Wednesday, 14 September 2011

Day 11: Matt and Nev's Road Trip - Day 2

And the road trip went wrong...

As per plan, we were up sharp and in the car for a 7am drive. We got in, Matt started the car and reversed out of the parking space, and began to move up the drive. And then the car stopped.

At first I thought Matt had just stalled the car, and internally shrugged, assuming Matt to be an idiot, which is pretty much my default state. He restarted the car - and it wouldn't start. It seemed almost get going, but would never quite manage. Matt looked very concerned. "This is bad," he said.

Immediately we were surrounded by lots of old people, flooding from all the motel doors, offering us a variety of advice. Dead battery, flooded system, empty petrol tank, faulty electronics: it was all suggested as the root of the problem by enthusiastic old people, who were peering from open doors and gathering round, enjoying what I am certain was the highlight of their holiday, if not their entire retirement. Unfortunately, nothing led to any constructive solution. We decided to go for a coffee and come back, hoping the situation might have resolved itself.



It didn't.

After trying a couple of local mechanics, neither of whom could afford the time to take a look, Matt bit the bullet and joined whatever the Australian version of the AA/RAC is, for an extortionate fee. They didn't fix the problem, they just relocated it to a garage in a different town and said they'd call Matt when they'd worked out what was wrong. It was bad news - but the good news was that the sun was shining and we now had some hours at leisure in the pretty little town of Merimbula.












By the time morning had turned to afternoon though, the weather was cooling and news on the car was not good. It definitely would not be fixed that day, and it could be a matters of days. We had two options - stay in Merimbula overnight, or hire a car and drive to Melbourne. Both involved extra expense, so we had to work out what was the most sensible and cost effective. I had to be back in Sydney the following day to attend my piano recital at the Sydney Opera House and had a flight booked from Melbourne, but if we stayed in Merimbula, getting a 10-hour bus the following morning was an option. We troubled tourist information with tons of queries on cheap accommodation, bus timetables and car hire phone numbers, and I must say that they were magnificently helpful. In the end, we decided to hire a car because Matt didn't want to have to hang around Merimbula by himself for days and also didn't like the thought of all his worldly possessions being in his broken-down car in the garage. The hire car wouldn't be ready till 4pm, so we bought some chicken then sat on a bench in the cold wind, and felt like tramps.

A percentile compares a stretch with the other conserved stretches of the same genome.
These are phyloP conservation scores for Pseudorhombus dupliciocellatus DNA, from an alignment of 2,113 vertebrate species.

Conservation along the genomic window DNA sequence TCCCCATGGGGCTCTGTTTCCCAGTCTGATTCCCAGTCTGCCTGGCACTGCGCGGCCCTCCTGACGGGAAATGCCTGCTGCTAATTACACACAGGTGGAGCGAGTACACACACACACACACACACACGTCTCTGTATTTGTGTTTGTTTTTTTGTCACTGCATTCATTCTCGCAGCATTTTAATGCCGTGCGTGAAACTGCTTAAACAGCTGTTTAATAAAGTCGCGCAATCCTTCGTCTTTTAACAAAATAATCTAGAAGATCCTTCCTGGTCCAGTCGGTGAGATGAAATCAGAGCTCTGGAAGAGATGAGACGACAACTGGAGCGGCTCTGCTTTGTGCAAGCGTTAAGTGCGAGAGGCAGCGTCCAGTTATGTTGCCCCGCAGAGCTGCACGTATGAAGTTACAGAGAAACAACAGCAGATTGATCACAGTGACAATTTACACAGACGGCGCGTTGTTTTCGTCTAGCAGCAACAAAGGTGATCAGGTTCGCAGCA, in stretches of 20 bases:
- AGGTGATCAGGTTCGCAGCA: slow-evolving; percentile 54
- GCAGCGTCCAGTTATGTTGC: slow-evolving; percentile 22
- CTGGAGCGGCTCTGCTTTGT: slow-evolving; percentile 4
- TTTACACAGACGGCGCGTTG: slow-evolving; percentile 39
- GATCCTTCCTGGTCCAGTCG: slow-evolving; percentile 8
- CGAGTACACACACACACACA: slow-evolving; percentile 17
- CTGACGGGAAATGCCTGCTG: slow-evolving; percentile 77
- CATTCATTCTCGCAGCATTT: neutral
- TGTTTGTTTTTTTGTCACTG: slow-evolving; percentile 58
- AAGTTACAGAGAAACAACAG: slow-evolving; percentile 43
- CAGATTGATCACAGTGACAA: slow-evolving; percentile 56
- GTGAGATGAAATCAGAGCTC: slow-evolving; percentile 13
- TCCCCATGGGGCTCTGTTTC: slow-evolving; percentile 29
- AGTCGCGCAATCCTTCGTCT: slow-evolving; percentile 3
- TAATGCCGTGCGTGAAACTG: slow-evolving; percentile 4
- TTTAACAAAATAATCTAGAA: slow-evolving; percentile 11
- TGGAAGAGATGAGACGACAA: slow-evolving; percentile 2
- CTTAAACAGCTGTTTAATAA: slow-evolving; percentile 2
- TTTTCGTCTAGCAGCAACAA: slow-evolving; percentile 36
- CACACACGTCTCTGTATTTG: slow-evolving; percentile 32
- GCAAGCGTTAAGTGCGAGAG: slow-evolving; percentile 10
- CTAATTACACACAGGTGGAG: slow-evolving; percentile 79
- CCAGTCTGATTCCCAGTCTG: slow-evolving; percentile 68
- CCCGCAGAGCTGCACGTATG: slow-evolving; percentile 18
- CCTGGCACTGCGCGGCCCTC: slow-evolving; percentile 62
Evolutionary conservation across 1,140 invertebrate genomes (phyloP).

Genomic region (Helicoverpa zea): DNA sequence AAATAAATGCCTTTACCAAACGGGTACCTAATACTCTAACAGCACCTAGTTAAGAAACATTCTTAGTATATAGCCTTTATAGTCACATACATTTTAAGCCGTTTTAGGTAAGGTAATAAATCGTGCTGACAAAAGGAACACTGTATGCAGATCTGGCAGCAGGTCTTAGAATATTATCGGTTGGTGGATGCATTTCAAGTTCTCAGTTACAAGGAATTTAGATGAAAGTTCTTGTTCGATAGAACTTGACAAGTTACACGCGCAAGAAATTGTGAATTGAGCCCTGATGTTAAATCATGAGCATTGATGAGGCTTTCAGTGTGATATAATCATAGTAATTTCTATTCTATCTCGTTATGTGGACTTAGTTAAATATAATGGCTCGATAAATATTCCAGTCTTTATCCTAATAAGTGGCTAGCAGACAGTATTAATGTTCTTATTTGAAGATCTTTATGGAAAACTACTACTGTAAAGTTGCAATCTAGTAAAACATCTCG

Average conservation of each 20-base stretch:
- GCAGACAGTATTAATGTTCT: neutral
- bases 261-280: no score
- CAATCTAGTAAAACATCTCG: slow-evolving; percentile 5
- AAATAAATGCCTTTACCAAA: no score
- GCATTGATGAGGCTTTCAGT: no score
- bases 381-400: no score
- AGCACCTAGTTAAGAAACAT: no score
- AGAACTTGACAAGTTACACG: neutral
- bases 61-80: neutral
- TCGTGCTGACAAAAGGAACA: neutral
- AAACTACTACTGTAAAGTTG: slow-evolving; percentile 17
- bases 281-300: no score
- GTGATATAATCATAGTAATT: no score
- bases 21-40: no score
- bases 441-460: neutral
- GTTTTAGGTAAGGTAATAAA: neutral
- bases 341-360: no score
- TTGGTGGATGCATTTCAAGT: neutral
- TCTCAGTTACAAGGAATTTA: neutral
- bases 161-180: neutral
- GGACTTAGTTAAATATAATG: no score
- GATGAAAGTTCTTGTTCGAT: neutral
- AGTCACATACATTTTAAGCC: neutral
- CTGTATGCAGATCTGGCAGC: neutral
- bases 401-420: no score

The hire car turned out to be a smooth and powerful beast and we drove it to the garage, just before closing time, where we were able to transfer most of Matt's possessions into it. But one thing was missing. I put my hand in my pocket, to check that the spare keys were still there - they weren't. The $600 keys had gone. I had definitely had them that morning, and had checked them during the day, but at some point they had slipped out of my pocket. I quadruple-checked all my pockets and my bag, but they had definitely slipped out. And I am sure I know how it had happened. They'd been in the same pocket as my camera, and during one of these times I'd taken my camera out to take these stupid grinning photos of me and Matt I must have pulled the keys out too, unknowingly dropping them on the ground.

Matt was remarkably cool about it, saying that these things happen, but I was somewhat displeased with myself, to say the least and as we set off, finally, in the hire car for the second day of the road trip, my mood was very glum. It had been a disastrous day - the car breaking down and the spare keys being lost - and ten hours behind schedule, at 5pm, we were only now setting off, with seven hours of driving ahead of us. I sat and sulked for a while, as Matt drove down quiet roads and the sun set into darkness - and then we put techno on.



It's fair to say that the journey from here became a pleasure, and to my delight (and Emma's horror) Matt has been converted to the joys of brutal, thundering techno. For hours and hours, driving fast in the remote darkness, we were soundtracked by muscular, thudding, furious beats on a pretty decent car stereo. I can assuredly say that, at night, it is the only way to travel.

And I can also say that the Australian night time is very, very dark, and when the car is stopped and the lights turned out, very, very scary.

We arrived in Melbourne just after midnight, tired but exhilarated by over six hours of hard techno. The road trip was over - we had made it.


 

The following day, I sat Emma down and confessed to losing the keys: she took it amazingly well, first not actually believing me and then just laughing in quiet, resigned despair.

The calamities didn't quite end there, as I ended up missing my flight back to Sydney due to a mix up as to which airport I was supposed to be flying from. For just $80, I was able to catch the next flight an hour later, so disaster was averted.

Despite the mishaps of Day 2, the road trip was still very enjoyable, and certainly because of the mishaps very memorable. I can only imagine if the very original World Wonder travel plan had held, and Matt had travelled with me for three years, quite what absolute shambles and folly would have ensued.

1 comment:

  1. I'm totally cool with most things, even the knowledge that these photos will wind up on my fridge and what the "night out in kings cross" entailed. I am not however, cool with the thundering techno. Thanks Niall.

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